Mother Teresa's mission posts, in spite of having received tons of donations available, seldom - if ever- helped the poor, sick people getting better. According to a paper published in 2013 from Studies in Religion, most of these locations were filthy, short of staff, ample food, and lacking medicine. Regardless, Teresa thought the suffering was magnificent, felt it was making the world a better, holier place. She said to Christopher Hitchens, a famous anti-religious writer:
"There is something beautiful in seeing the poor accept their lot, to suffer it like Christ's Passion. The world gains much from their suffering."
But this doesn't involve Teresa herself, who, as stated by Hitchens, got treated at the best American hospitals repeatedly when sick. It seems the world wouldn't gain anything if she would have to suffer.
Her true motives were to use her humane energy to convert people to Roman Catholicism. She used the words "Christ's Passion", because she genuinely was convinced that the poor, the sick, and the suffering were like Jesus on the cross. It would bring them closer to Him if they suffered like He did. It appears she forgot the parts in the bible where Jesus, believe it or not, healed sick people.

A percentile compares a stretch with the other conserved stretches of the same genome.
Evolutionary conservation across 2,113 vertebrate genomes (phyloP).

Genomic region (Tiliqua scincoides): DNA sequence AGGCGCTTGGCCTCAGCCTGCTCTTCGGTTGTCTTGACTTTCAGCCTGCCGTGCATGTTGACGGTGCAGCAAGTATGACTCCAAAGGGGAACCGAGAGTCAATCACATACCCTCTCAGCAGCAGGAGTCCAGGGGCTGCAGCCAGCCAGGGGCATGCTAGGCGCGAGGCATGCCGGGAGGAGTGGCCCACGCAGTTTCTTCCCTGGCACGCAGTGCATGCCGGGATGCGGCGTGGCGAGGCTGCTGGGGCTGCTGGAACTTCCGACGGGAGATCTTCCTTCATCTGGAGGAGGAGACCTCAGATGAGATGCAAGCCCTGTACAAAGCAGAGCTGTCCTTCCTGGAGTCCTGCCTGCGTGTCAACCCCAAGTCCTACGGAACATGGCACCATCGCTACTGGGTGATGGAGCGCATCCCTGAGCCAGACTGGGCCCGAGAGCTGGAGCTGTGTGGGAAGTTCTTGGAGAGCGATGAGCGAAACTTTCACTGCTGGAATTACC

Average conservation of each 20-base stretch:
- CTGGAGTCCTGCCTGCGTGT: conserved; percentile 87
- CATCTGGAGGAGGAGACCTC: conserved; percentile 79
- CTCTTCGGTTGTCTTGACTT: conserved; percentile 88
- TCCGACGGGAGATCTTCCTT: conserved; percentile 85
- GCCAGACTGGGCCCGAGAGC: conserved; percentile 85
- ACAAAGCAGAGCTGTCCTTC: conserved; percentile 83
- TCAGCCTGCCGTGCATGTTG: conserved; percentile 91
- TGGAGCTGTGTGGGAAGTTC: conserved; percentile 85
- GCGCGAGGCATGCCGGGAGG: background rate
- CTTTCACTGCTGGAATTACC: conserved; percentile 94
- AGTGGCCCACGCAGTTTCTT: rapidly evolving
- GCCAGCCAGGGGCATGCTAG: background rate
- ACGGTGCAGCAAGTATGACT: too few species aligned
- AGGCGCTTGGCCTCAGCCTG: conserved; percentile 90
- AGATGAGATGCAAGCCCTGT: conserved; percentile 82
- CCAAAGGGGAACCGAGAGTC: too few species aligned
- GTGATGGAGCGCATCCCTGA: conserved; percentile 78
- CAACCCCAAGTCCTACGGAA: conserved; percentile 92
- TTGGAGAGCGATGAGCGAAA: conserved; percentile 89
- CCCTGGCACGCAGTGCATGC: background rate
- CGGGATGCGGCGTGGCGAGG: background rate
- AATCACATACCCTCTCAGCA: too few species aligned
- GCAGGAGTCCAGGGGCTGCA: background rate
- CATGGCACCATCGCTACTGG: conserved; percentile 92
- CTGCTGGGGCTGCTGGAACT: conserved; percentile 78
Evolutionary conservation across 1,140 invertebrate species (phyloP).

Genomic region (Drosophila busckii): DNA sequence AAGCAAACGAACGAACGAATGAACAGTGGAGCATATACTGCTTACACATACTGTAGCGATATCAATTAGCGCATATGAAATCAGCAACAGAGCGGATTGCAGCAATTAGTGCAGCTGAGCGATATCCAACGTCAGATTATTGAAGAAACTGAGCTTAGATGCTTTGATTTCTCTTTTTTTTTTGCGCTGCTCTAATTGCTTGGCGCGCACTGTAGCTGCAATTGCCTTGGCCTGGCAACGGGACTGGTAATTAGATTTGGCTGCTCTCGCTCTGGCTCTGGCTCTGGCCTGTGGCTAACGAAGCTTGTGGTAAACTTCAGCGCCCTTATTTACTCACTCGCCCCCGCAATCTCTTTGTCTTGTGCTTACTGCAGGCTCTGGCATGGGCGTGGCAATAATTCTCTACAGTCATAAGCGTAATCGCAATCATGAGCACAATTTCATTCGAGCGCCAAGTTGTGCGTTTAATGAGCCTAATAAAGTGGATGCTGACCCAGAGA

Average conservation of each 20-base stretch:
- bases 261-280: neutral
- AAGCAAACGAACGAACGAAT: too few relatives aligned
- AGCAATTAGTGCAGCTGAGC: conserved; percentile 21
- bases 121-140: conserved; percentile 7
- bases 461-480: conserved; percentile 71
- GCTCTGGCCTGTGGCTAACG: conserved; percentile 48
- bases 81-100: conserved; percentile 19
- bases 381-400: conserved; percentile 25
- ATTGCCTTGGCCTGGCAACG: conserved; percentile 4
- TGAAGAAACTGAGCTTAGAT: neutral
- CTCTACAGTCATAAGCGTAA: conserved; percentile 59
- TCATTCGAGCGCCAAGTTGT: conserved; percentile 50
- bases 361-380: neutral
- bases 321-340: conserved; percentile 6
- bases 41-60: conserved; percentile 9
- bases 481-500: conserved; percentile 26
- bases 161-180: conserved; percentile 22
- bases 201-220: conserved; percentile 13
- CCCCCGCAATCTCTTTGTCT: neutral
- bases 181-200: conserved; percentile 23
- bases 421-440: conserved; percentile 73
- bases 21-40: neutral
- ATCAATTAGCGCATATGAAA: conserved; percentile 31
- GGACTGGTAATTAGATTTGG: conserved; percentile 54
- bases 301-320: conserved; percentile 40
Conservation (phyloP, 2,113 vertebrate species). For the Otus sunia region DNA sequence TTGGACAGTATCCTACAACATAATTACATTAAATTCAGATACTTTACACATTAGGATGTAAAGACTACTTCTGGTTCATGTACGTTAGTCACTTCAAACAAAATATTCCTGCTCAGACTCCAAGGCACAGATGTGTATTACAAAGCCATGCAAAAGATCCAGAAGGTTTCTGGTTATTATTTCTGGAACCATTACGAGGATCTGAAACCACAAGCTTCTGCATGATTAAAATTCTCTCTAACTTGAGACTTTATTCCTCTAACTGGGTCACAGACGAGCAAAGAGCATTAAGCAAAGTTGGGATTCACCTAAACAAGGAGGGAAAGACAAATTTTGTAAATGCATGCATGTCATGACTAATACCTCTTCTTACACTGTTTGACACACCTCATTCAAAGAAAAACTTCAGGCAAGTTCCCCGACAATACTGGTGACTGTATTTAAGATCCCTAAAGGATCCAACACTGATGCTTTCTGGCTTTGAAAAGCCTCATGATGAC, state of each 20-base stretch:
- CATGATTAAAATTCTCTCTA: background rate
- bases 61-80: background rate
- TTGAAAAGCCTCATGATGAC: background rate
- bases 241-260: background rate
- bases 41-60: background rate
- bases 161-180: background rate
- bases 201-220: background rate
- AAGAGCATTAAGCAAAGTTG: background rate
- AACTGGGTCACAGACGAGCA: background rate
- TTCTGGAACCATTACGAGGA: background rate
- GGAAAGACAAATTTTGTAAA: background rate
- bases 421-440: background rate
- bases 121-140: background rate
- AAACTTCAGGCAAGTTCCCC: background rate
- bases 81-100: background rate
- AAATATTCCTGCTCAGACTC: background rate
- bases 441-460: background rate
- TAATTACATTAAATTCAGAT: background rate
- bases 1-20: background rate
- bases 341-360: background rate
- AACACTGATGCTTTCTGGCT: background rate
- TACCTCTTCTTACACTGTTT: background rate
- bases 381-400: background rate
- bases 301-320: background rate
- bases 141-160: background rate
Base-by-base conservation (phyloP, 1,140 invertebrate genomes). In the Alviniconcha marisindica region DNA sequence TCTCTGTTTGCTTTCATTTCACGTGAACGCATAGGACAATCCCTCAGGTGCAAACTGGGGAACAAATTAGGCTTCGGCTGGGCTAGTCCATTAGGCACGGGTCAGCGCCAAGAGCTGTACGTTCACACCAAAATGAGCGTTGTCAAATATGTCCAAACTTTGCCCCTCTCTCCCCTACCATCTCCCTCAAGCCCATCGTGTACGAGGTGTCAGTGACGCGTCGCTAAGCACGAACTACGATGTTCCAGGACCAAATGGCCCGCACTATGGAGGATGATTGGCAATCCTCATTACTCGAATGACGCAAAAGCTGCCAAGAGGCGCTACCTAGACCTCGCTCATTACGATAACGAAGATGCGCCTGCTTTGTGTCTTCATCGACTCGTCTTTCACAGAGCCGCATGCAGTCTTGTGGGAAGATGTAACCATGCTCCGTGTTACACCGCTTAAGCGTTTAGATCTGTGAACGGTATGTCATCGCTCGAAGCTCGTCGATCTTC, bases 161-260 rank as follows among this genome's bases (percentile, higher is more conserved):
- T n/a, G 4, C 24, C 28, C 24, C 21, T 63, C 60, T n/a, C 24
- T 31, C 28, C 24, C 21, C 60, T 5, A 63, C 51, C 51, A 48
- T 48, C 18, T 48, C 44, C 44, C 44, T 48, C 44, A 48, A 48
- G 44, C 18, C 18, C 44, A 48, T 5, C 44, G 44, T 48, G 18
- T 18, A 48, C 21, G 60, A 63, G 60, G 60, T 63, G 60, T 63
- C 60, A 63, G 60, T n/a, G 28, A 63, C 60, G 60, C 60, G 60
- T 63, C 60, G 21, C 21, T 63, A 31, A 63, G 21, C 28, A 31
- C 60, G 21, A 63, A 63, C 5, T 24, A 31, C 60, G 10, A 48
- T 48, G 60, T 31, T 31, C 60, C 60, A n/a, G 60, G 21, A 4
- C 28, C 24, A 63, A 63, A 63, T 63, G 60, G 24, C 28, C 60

We know all what Winston Churchill has done in World War II. But, as a white supremacist, he had more similarities with his enemies than history wants you to believe.
In Richard Toye's book he describes young Churchill participated in what he called "jolly little wars against barbarous peoples" in Africa, and considered they were hostile against the British, not because the Brits invaded their country, but because they had a "strong aboriginal propensity to kill." During his time in parliament, Churchill supported more war against minorities, stated "the Aryan stock is bound to triumph." About the Kurds, trying to achieve independence from Britain, he said "I am strongly in favor of using poisoned gas against uncivilized tribes … [it] would spread a lively terror."